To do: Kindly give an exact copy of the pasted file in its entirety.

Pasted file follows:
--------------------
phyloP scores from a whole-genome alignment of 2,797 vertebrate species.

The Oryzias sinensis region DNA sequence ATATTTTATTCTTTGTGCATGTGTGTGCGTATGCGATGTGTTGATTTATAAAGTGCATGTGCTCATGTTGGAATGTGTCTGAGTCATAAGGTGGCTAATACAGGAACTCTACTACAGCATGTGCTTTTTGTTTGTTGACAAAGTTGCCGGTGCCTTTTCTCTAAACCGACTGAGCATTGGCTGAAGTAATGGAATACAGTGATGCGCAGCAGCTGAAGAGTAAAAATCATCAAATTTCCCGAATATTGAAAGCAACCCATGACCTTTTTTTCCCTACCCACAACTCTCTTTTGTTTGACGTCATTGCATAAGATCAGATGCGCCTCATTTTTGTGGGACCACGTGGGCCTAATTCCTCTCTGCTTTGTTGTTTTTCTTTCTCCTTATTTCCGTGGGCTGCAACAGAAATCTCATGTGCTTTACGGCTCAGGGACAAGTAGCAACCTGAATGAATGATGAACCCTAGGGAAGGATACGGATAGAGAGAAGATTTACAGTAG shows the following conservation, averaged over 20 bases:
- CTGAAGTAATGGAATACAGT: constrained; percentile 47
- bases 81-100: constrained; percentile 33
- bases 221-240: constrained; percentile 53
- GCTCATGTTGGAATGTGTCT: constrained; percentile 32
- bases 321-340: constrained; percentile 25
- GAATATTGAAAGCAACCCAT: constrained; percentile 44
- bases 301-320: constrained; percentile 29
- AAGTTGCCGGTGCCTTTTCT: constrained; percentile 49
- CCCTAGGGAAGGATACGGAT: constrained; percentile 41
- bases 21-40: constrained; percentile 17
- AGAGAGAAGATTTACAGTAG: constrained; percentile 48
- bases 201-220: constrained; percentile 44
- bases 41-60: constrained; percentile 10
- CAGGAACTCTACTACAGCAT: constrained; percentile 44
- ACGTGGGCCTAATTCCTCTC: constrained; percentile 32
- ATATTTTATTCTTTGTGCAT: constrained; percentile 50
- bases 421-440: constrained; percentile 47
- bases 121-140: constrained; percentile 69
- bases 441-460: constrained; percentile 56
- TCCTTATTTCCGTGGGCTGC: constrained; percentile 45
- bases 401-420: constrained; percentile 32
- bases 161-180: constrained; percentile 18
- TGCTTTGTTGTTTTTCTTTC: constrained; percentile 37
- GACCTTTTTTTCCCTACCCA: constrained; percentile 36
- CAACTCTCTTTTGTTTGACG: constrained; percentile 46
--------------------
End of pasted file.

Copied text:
phyloP scores from a whole-genome alignment of 2,797 vertebrate species.

The Oryzias sinensis region DNA sequence ATATTTTATTCTTTGTGCATGTGTGTGCGTATGCGATGTGTTGATTTATAAAGTGCATGTGCTCATGTTGGAATGTGTCTGAGTCATAAGGTGGCTAATACAGGAACTCTACTACAGCATGTGCTTTTTGTTTGTTGACAAAGTTGCCGGTGCCTTTTCTCTAAACCGACTGAGCATTGGCTGAAGTAATGGAATACAGTGATGCGCAGCAGCTGAAGAGTAAAAATCATCAAATTTCCCGAATATTGAAAGCAACCCATGACCTTTTTTTCCCTACCCACAACTCTCTTTTGTTTGACGTCATTGCATAAGATCAGATGCGCCTCATTTTTGTGGGACCACGTGGGCCTAATTCCTCTCTGCTTTGTTGTTTTTCTTTCTCCTTATTTCCGTGGGCTGCAACAGAAATCTCATGTGCTTTACGGCTCAGGGACAAGTAGCAACCTGAATGAATGATGAACCCTAGGGAAGGATACGGATAGAGAGAAGATTTACAGTAG shows the following conservation, averaged over 20 bases:
- CTGAAGTAATGGAATACAGT: constrained; percentile 47
- bases 81-100: constrained; percentile 33
- bases 221-240: constrained; percentile 53
- GCTCATGTTGGAATGTGTCT: constrained; percentile 32
- bases 321-340: constrained; percentile 25
- GAATATTGAAAGCAACCCAT: constrained; percentile 44
- bases 301-320: constrained; percentile 29
- AAGTTGCCGGTGCCTTTTCT: constrained; percentile 49
- CCCTAGGGAAGGATACGGAT: constrained; percentile 41
- bases 21-40: constrained; percentile 17
- AGAGAGAAGATTTACAGTAG: constrained; percentile 48
- bases 201-220: constrained; percentile 44
- bases 41-60: constrained; percentile 10
- CAGGAACTCTACTACAGCAT: constrained; percentile 44
- ACGTGGGCCTAATTCCTCTC: constrained; percentile 32
- ATATTTTATTCTTTGTGCAT: constrained; percentile 50
- bases 421-440: constrained; percentile 47
- bases 121-140: constrained; percentile 69
- bases 441-460: constrained; percentile 56
- TCCTTATTTCCGTGGGCTGC: constrained; percentile 45
- bases 401-420: constrained; percentile 32
- bases 161-180: constrained; percentile 18
- TGCTTTGTTGTTTTTCTTTC: constrained; percentile 37
- GACCTTTTTTTCCCTACCCA: constrained; percentile 36
- CAACTCTCTTTTGTTTGACG: constrained; percentile 46